Okay, here's where
it all comes together.
We're going to play this.
I know you play this, if you haven't you
probably should take a look at the basic
version of my performance of this track
using the pentatonic and blue scale.
And also the intermediate version,
what I try to do in the basic version is
to keep it, you guessed it, very basic.
Where my ideas were simple,
they were really to the point and
just not too many notes.
You don't, hey you can play
a very great advanced solo and
still not use many notes.
Playing advanced doesn't mean that you're
playing, notes for days and days and days.
But I wanted to make sure that I
did stick to the arpeggios and
make it very super clear.
On the intermediate version,
I expanded somewhat and
used more of the entire scales.
Both pentatonic and blues scales.
And experimented more with doubling
up a few things time wise and,
just doing some different things.
So now it's time to cut loose and so very
often, a scale is sort of a reference.
Don't forget that,
don't ever think that a teacher will say,
okay, over this chord you use this scale.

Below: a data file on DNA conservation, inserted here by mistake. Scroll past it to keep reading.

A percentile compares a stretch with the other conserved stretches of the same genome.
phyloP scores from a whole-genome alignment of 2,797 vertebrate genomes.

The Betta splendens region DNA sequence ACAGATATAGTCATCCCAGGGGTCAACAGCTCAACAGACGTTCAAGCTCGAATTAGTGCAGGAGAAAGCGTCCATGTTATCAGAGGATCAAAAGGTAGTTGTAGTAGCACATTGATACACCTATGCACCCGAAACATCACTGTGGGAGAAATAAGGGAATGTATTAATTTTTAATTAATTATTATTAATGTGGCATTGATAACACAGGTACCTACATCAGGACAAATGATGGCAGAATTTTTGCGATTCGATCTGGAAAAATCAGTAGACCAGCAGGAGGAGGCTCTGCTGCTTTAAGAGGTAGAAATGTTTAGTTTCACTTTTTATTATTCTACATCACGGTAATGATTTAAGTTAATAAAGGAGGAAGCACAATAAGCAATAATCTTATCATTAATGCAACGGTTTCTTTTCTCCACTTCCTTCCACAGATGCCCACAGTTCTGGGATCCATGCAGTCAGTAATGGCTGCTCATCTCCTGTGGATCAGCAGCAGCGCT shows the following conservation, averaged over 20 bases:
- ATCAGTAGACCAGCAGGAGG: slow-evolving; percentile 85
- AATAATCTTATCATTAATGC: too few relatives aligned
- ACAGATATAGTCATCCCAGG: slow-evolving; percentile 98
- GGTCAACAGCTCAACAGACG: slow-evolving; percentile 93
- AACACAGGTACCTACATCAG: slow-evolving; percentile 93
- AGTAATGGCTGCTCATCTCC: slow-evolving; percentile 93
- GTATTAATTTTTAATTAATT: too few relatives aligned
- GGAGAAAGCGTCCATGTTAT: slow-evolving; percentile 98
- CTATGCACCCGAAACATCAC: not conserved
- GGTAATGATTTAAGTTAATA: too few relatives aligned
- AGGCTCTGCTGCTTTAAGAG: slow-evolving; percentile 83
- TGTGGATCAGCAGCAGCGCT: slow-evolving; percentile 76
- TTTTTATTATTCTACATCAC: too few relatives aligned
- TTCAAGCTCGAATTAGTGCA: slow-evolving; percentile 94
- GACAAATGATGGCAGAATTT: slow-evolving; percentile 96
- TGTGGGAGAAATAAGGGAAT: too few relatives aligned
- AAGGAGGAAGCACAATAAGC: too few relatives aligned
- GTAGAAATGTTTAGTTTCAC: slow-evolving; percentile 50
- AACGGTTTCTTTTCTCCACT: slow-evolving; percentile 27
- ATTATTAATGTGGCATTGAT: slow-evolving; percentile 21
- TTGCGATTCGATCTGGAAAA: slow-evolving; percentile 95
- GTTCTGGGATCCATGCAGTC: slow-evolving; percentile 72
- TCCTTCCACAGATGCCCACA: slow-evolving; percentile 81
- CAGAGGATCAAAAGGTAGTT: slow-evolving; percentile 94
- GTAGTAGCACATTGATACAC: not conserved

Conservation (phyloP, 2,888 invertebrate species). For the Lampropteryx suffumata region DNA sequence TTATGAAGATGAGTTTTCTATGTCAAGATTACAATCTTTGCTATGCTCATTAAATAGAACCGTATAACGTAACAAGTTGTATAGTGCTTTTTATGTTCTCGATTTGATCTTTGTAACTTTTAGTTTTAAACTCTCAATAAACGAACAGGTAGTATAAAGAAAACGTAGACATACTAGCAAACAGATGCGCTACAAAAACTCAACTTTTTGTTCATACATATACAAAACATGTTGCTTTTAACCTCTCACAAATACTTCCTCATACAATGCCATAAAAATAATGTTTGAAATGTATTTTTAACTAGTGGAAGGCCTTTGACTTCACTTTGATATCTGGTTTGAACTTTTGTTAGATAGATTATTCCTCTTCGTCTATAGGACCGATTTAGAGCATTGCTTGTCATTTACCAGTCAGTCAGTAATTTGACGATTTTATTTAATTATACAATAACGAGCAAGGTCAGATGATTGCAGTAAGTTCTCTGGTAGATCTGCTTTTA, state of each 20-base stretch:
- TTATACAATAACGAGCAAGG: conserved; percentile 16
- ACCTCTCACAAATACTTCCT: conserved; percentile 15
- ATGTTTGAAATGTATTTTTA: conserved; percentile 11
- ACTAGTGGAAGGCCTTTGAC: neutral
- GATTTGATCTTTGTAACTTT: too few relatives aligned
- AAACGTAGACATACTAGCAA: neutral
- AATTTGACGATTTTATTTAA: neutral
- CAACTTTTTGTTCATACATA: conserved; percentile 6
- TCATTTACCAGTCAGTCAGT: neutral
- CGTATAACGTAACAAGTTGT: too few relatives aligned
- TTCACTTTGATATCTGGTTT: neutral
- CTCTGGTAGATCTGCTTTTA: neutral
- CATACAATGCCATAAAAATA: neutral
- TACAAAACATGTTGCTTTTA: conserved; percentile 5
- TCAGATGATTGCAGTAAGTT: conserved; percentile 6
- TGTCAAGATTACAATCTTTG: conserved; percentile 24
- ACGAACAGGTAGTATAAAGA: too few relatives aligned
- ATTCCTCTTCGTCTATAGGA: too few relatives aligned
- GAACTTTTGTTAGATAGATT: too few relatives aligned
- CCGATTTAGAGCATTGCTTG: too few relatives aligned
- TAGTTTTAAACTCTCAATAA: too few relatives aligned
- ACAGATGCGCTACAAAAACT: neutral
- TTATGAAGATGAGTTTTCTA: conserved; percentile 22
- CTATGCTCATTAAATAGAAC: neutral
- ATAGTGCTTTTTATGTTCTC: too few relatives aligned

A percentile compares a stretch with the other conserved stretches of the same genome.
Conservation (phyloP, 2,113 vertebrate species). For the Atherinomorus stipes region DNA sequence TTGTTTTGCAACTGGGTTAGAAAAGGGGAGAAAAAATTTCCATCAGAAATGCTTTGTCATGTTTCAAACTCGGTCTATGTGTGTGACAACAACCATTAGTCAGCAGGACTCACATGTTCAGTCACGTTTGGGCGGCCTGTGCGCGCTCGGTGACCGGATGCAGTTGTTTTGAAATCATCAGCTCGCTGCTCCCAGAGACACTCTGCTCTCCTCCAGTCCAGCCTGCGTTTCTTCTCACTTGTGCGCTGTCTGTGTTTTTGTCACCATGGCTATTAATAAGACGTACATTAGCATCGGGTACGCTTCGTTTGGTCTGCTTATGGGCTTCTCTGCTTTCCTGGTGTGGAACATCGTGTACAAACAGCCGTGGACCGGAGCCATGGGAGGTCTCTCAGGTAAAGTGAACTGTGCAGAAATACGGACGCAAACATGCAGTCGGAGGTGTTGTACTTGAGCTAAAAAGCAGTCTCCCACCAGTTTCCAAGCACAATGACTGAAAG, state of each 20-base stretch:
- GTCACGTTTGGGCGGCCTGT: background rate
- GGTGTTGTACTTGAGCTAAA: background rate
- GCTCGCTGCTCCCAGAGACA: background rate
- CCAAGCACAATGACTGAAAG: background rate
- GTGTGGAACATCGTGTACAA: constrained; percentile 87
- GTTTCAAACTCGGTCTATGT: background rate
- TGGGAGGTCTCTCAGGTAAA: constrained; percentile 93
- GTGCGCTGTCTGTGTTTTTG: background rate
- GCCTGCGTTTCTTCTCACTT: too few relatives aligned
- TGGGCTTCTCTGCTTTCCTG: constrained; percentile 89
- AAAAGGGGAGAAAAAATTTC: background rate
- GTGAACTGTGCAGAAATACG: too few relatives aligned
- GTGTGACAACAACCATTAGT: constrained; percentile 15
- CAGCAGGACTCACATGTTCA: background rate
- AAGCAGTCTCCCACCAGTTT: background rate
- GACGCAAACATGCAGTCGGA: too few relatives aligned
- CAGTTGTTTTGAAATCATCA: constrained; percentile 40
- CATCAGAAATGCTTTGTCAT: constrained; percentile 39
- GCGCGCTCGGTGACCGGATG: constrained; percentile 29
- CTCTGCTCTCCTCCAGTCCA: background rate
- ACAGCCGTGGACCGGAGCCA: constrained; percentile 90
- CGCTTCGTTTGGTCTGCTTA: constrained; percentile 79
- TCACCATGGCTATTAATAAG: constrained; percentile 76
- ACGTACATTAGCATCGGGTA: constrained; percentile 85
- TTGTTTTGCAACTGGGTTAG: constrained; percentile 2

It doesn't mean you use this scale and
It means that that's one of
the foundations that you can use.
But man, when you listen to some
of your favorite improvisers.
When I listen to Michael Brecker or
John Coltrane or Charlie Parker or
Yeah, they're using chord scales,
but boy obviously great improvisers
of all time are doing things far
beyond just the scales obviously.
So things like chromaticism and doing
different kinds of things rhythmically or
all kinds of different things.
All things that we're working
on here at this school.
But feel free to blend it all in,
but remember what's home.
Remember that our root is the,
our root purpose is for this lesson and
to be thinking in terms of one, or
actually in this case two scales that you
can use over these chords, is your minor
pentatonics and your Blues scales.
So go for it, cut loose, and have fun.